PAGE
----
China stepped up its criticism Tuesday of a proposed U.S. law to punish countries with artificially low currencies, saying there would be serious repercussions for the world's two biggest economies if it is passed.
The criticism comes after U.S. senators voted Monday to open a week of debate on the bill that would allow the government to impose additional duties on products from countries that subsidize exports by undervaluing their currencies.
How worried China is about the proposed law can be seen by the fact that the Foreign Ministry, the Commerce Ministry and central bank all issued statements denouncing it.
But the legislation faces considerable hurdles before it becomes law. The Obama White House, while agreeing that China's currency, the yuan, is undervalued, has been wary of unilateral sanctions against the Beijing government.
Chinese Foreign Ministry spokesman Ma Zhaoxu said the Senate move "seriously violated WTO rules and seriously disturbed China-U.S. trade and economic relations."
Ma said China is reforming how it manages the yuan and that since June 2010 it had increased in value by 7 percent compared to the dollar.
He repeated Chinese comments that the exchange rate is not the cause of America's big trade deficit with China.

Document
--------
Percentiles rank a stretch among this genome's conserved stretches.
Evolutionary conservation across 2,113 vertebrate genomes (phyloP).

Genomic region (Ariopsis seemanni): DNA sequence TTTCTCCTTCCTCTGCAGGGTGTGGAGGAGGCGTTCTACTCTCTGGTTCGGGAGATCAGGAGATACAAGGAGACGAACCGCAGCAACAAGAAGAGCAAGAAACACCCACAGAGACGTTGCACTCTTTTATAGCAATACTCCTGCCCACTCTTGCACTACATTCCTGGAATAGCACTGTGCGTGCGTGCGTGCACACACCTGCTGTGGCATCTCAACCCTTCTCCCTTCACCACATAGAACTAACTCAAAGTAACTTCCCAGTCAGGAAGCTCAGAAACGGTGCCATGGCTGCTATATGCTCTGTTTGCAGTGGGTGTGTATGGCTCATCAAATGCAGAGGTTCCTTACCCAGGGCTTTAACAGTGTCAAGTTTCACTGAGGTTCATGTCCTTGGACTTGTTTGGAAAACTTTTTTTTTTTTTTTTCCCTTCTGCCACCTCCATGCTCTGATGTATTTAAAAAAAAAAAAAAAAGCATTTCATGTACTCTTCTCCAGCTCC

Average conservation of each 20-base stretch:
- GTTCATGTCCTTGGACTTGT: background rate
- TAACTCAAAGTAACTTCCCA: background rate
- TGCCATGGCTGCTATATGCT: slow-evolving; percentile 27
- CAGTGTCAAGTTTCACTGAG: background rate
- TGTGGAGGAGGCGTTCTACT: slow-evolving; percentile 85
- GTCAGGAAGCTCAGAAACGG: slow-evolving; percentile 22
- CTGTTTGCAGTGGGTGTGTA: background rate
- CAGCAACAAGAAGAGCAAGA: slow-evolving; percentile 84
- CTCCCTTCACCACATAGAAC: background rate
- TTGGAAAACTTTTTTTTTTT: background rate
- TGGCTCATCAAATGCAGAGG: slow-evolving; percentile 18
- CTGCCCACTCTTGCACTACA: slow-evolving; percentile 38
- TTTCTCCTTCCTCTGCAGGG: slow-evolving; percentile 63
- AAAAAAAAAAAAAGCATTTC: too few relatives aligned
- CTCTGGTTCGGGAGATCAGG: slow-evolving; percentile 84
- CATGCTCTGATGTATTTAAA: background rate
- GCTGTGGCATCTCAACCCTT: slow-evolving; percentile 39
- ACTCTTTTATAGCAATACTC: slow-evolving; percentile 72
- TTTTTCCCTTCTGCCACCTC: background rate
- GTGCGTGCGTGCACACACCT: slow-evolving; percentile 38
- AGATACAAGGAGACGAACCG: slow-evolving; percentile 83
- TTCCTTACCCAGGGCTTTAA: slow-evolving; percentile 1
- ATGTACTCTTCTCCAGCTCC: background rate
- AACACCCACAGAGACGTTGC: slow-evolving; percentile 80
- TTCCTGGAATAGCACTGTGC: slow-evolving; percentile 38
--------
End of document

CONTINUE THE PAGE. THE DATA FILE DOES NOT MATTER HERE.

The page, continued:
Ma said in a statement that China is the fastest growing export market for the United States and trade is important to both sides.
"The Chinese side appeals to the U.S. side to abandon protectionism and not to politicize trade and economic issues, so as to create a favorable environment for the development of China-U.S. economic and trade ties," Ma said.
Supporters of the legislation say it would create new jobs and boost the U.S. economy, but China, and some in the United States, say it could trigger a damaging trade war.
The Chinese central bank warned the proposed law would not fix the economic problems in the United States and could cause more serious problems.
If the bill passes, it "cannot resolve insufficient saving, the high trade deficit and the high unemployment rate in the U.S., and it may seriously affect the progress of China's exchange rate reform and may lead to a trade war, which we do not want to see," the bank said.
Commerce Ministry spokesman Shen Danyang said China has taken measures to increase U.S. imports and added Beijing hopes "the U.S. side can make positive efforts in substantially relaxing restrictions on exports to China."